In this training, we will go over how to use the brush tool in photoshop to create illustrations that could be used for animations, posters, graphics, blog banner updates, or the college’s magazine. There are many ways one can go about creating an image in photoshop. This is one method you can try out if you are new to digital illustrating and drawing in general.
Here are some examples of how illustration in photoshop was utilized for projects here at LAITS:
Step One: Setting up Photoshop and the Wacom Tablet
In Photoshop open up a document that is 1000px by 1000px on a white background. Your settings should look like mine.
Then you want to grab one of the Wacom tablets in the office. If you are working remotely use any drawing tablet you may have or a mouse.
Step Two: The Brushes
I am using the dry media brushes, but you can use any brush that has this kind of texture that is pictured below.
For coloring, shading, and highlights:
For sketching and outlines:
You can find the brush in the left-side toolbar. The dry media brushes can be accessed by clicking on the folder with a paintbrush icon on the top left of the window.
Step Three: Sketching out your Image
For this training, we will be creating this teapot.
Start out with a basic outline of what it is you want to draw. Use loosely drawn shapes to get an overall feel for the size and shape of your object. To do this step I am using the brush KYLE Ultimate pencil hard in the color black. Adjust the thickness to your preference but it should be fairly thin.
Once your sketch is done lower the opacity 65-50%
Step 4: Adding Base colors
Add a new layer on top of your sketch layer to add your color. Make sure to keep your sketch layer in view by having the “eye” icon enabled.
Use the brush tool of your choice from what was recommended and adjust the size and hardness of it accordingly. Pick the most basic colors to start filling in the shapes. Not too dark and not too light. We want a color of medium value. Add a new layer on top for each color you use. You can change color by clicking the icon below. The square on top is the color that will show.
Make sure your brush tool does not have a 100% opacity so that you are able to blend and have colors underneath show through subtly.
Step Four: Lighting and Shading
If you feel like you may need more information on shading and highlights take a look at this page: https://willkempartschool.com/a-beginners-guide-to-shadow-light-part-1-drawing/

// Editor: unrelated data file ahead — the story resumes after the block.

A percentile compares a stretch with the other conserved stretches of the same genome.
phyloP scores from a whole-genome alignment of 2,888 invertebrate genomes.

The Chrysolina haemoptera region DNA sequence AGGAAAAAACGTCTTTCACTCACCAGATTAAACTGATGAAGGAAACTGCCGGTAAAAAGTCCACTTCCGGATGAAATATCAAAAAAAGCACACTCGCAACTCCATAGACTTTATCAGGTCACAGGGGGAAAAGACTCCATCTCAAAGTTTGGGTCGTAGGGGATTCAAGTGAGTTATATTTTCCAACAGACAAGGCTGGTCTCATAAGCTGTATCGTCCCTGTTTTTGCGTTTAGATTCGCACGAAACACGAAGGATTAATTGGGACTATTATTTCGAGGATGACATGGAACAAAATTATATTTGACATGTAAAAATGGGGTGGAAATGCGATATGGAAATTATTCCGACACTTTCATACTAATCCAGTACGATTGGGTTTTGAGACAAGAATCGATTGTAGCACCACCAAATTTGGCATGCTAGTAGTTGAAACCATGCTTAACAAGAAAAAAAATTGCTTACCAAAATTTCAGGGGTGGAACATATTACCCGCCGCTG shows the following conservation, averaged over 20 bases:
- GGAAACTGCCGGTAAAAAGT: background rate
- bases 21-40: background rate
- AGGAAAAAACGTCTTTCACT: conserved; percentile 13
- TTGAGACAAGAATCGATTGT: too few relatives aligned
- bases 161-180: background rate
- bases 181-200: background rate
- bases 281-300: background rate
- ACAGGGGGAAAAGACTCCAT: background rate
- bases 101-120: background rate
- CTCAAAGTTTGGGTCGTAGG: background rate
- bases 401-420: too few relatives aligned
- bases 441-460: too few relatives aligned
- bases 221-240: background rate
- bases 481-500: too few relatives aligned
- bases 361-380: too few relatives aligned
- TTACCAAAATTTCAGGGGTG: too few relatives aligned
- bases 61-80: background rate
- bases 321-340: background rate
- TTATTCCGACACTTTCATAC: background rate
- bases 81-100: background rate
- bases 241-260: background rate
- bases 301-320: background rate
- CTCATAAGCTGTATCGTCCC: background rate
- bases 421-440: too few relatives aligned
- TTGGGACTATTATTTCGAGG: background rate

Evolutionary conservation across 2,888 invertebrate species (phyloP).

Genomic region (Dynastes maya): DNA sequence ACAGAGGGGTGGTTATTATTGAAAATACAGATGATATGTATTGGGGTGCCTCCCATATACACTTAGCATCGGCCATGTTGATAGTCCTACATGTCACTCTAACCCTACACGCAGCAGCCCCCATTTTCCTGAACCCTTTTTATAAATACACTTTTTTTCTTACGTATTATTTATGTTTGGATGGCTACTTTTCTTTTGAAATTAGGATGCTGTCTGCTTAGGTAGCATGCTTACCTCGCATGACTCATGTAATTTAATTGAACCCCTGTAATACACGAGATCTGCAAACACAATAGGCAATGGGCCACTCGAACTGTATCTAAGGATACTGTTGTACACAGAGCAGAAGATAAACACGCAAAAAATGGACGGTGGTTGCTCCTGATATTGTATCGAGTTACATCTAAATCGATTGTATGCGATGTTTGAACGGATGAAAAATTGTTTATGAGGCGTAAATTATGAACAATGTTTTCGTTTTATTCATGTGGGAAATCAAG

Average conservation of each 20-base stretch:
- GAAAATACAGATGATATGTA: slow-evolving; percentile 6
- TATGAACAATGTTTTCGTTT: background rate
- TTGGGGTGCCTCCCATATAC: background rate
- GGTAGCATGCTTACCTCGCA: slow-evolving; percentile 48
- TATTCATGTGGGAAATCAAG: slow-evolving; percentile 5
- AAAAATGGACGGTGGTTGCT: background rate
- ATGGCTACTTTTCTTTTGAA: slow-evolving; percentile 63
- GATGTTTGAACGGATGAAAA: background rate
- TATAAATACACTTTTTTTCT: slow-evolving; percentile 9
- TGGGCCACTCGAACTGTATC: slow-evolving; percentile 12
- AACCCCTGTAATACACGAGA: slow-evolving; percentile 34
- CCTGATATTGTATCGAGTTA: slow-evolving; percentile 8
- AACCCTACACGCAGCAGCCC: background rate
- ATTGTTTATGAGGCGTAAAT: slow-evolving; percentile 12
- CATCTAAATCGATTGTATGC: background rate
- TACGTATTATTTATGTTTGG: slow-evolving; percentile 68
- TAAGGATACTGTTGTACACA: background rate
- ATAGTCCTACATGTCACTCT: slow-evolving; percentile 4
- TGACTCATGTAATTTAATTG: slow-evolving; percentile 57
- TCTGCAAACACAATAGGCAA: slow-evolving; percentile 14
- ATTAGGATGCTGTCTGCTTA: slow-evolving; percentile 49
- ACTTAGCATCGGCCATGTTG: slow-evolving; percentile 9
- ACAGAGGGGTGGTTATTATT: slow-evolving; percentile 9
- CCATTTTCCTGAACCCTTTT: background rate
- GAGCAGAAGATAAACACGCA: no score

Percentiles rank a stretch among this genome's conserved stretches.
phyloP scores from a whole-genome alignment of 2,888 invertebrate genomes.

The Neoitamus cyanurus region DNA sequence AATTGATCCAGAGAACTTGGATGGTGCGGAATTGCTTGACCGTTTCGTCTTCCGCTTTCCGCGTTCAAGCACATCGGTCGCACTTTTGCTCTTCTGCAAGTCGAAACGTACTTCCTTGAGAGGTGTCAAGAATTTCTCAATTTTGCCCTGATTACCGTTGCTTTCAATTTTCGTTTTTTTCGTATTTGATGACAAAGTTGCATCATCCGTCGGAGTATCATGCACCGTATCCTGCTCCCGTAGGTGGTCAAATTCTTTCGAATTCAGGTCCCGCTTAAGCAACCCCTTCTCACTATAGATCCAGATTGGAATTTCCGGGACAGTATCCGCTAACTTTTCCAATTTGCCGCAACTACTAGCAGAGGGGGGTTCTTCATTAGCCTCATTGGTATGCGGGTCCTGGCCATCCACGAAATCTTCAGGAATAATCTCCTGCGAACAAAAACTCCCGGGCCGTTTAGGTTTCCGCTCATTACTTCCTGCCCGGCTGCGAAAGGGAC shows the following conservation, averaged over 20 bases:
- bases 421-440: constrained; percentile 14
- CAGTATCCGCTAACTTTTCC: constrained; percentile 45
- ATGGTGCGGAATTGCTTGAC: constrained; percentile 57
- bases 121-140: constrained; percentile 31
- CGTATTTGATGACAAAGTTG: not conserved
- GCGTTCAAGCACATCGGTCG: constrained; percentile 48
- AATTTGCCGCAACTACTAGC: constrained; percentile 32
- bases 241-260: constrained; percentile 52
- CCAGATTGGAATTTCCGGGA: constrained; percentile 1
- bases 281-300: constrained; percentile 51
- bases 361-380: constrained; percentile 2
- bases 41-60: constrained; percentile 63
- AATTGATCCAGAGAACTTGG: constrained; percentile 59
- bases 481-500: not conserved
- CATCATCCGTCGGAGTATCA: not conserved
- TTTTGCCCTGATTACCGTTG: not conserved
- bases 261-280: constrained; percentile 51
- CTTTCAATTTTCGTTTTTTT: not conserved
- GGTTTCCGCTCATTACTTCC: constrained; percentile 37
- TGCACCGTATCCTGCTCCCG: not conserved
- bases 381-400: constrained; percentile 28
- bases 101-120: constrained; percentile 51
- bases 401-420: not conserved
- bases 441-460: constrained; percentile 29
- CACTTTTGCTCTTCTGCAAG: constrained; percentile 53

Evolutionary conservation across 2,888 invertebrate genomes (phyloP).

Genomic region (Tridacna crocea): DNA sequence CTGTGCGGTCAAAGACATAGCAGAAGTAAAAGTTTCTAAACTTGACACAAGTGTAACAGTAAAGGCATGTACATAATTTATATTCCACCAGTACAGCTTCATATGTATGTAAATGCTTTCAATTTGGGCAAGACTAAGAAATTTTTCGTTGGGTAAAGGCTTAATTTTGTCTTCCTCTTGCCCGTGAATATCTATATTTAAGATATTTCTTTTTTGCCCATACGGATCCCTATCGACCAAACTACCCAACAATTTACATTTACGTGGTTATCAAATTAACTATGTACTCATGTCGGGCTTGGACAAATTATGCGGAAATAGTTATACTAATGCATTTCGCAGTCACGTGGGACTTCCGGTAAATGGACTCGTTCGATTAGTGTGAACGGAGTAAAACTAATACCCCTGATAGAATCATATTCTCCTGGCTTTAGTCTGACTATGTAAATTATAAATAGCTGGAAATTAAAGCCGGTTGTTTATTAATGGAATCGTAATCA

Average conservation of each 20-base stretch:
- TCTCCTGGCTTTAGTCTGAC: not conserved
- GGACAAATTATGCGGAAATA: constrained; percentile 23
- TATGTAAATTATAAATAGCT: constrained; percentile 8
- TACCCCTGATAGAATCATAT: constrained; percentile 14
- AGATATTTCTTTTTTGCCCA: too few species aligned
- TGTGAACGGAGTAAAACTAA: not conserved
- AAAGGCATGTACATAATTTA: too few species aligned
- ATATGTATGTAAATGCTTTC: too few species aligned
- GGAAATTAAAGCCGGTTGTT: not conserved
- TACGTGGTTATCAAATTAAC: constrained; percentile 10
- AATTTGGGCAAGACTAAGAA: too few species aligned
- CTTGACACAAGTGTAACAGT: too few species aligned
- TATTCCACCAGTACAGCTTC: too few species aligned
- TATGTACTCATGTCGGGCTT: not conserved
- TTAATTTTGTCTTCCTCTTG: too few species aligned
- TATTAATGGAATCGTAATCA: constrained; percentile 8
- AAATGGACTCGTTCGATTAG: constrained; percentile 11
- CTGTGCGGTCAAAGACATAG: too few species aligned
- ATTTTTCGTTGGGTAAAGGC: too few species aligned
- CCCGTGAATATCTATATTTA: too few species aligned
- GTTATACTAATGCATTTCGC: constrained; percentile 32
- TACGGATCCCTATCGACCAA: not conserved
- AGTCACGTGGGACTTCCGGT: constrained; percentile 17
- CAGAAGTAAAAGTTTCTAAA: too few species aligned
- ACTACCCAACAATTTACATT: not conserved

For shading, you want to get the color you were working with and lower the value on that color to be darker. The image below shows how to do this. Or you can drag your color vertically downward to get a darker color.
For highlights, you will do the same thing except raise the color upwards towards white. Or shift your value towards white. Your highlights should not be completely white but at the least be a very pale color.
Fill in areas where you might see a shadow. Add a cast shadow which is the darkest color and sits right under the object.
Try to see where the light source is coming from and in new layers add highlights where light is reflecting off the surface in the image.
When using color to build a form you need to think in lights and darks to create 3D space, not in outlines. Do not add any black dark outlines around your drawing. This causes the image to look and feel heavy as well as take away from its realistic attributes.
Step Five: Make your own Painting in Photoshop
Now that you have made this example teapot. Pick an image of your own and replicate it using these techniques in Photoshop.
Pale – very light in color or almost white
Light Source – the source of where light in a space is coming from and at what direction
Value – lightness or darkness of a color
Medium value: – on a value scale are the colors closer to a mix of even tint and shade
Opacity – how filled in, or unable to see light show through
Shading- Shading refers to the depiction of depth perception in 3D models
Highlights- any of several spots in a drawing or painting that receives the greatest amount of illumination
Cast shadow – a shadow cast by an object or figure in a painting or other picture.
Mid-tones – a range of tones that lie between highlights with detail and shadows with detail.